Eukaryotic gene introns, i.e., stretches of DNA that are transcribed into RNA but then removed before the RNA transcript is read to make a protein, are still an evolutionary mystery. To understand how introns are maintained, it is possible to compare their distribution and characteristics in different organisms.
By using Cryptococcus neoformans as a model, Stephanie and her Broad colleagues are studying the mutational changes in introns to determine if natural selection maintains long introns. They are doing this by examining the patterns of insertion and deletion mutations in short introns vs. long introns, and by developing a Perl computer program to analyze the mutations. The prediction is that there are more deletions than insertions in the long introns if natural selection is not maintaining longer introns. In addition, they are looking for any correlation between intron size and chromosomal location.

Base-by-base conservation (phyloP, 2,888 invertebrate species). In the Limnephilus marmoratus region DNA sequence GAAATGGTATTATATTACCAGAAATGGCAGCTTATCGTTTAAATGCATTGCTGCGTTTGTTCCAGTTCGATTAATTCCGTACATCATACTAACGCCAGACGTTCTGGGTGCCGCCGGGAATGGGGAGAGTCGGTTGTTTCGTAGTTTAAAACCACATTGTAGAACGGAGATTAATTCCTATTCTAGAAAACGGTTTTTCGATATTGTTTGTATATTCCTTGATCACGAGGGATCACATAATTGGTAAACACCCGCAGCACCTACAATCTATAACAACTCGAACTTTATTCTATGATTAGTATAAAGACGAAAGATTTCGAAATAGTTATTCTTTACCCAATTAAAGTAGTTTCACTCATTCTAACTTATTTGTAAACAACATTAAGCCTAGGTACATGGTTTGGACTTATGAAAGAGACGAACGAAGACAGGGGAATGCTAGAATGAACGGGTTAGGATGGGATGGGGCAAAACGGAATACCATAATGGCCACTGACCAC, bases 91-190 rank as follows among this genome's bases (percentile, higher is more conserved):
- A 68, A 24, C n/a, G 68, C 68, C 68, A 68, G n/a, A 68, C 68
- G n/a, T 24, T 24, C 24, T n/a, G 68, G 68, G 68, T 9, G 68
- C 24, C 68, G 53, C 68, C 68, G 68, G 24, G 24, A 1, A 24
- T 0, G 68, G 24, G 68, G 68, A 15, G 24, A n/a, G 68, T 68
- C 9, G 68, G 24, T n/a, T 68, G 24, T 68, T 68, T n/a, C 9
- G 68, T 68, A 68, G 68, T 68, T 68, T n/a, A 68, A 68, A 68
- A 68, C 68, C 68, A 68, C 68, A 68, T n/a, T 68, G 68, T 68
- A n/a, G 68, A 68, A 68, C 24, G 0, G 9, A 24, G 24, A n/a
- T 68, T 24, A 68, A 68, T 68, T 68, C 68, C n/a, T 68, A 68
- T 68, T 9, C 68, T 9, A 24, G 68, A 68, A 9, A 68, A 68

"While working at the Broad Institute, I have been exposed to many new evolving fields of science. It is unbelievable to see how far research has come in such little time. My outlook on scientific research will never be the same."
Stephanie Hughes,a Jackson State University senior, explored how evolution might shape introns — short pieces of DNA that are removed from genes before they are read into proteins.